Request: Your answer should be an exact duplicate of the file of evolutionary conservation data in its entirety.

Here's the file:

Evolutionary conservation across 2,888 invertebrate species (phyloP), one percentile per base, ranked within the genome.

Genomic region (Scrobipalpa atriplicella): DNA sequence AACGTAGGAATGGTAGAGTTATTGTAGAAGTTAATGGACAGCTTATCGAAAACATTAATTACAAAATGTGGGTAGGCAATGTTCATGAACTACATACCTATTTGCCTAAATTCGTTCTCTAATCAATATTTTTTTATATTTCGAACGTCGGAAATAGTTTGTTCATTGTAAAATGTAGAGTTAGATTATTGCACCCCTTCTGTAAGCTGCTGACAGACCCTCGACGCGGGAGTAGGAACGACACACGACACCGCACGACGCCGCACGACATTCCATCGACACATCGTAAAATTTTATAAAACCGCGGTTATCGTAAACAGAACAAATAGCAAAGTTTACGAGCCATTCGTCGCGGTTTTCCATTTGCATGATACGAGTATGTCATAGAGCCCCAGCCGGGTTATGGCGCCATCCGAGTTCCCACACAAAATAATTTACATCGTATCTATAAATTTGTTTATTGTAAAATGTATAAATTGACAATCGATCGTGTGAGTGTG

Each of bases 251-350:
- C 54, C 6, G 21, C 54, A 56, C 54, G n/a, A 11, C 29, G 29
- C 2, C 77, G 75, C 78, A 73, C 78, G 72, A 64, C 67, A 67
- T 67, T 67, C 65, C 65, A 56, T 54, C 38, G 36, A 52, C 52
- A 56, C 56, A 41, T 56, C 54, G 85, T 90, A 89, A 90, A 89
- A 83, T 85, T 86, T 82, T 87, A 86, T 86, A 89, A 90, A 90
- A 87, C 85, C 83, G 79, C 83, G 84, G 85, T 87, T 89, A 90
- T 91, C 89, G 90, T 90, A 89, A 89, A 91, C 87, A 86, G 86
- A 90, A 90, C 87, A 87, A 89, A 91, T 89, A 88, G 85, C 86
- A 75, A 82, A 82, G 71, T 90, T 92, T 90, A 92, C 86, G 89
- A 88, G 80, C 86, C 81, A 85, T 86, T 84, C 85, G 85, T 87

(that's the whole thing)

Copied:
Evolutionary conservation across 2,888 invertebrate species (phyloP), one percentile per base, ranked within the genome.

Genomic region (Scrobipalpa atriplicella): DNA sequence AACGTAGGAATGGTAGAGTTATTGTAGAAGTTAATGGACAGCTTATCGAAAACATTAATTACAAAATGTGGGTAGGCAATGTTCATGAACTACATACCTATTTGCCTAAATTCGTTCTCTAATCAATATTTTTTTATATTTCGAACGTCGGAAATAGTTTGTTCATTGTAAAATGTAGAGTTAGATTATTGCACCCCTTCTGTAAGCTGCTGACAGACCCTCGACGCGGGAGTAGGAACGACACACGACACCGCACGACGCCGCACGACATTCCATCGACACATCGTAAAATTTTATAAAACCGCGGTTATCGTAAACAGAACAAATAGCAAAGTTTACGAGCCATTCGTCGCGGTTTTCCATTTGCATGATACGAGTATGTCATAGAGCCCCAGCCGGGTTATGGCGCCATCCGAGTTCCCACACAAAATAATTTACATCGTATCTATAAATTTGTTTATTGTAAAATGTATAAATTGACAATCGATCGTGTGAGTGTG

Each of bases 251-350:
- C 54, C 6, G 21, C 54, A 56, C 54, G n/a, A 11, C 29, G 29
- C 2, C 77, G 75, C 78, A 73, C 78, G 72, A 64, C 67, A 67
- T 67, T 67, C 65, C 65, A 56, T 54, C 38, G 36, A 52, C 52
- A 56, C 56, A 41, T 56, C 54, G 85, T 90, A 89, A 90, A 89
- A 83, T 85, T 86, T 82, T 87, A 86, T 86, A 89, A 90, A 90
- A 87, C 85, C 83, G 79, C 83, G 84, G 85, T 87, T 89, A 90
- T 91, C 89, G 90, T 90, A 89, A 89, A 91, C 87, A 86, G 86
- A 90, A 90, C 87, A 87, A 89, A 91, T 89, A 88, G 85, C 86
- A 75, A 82, A 82, G 71, T 90, T 92, T 90, A 92, C 86, G 89
- A 88, G 80, C 86, C 81, A 85, T 86, T 84, C 85, G 85, T 87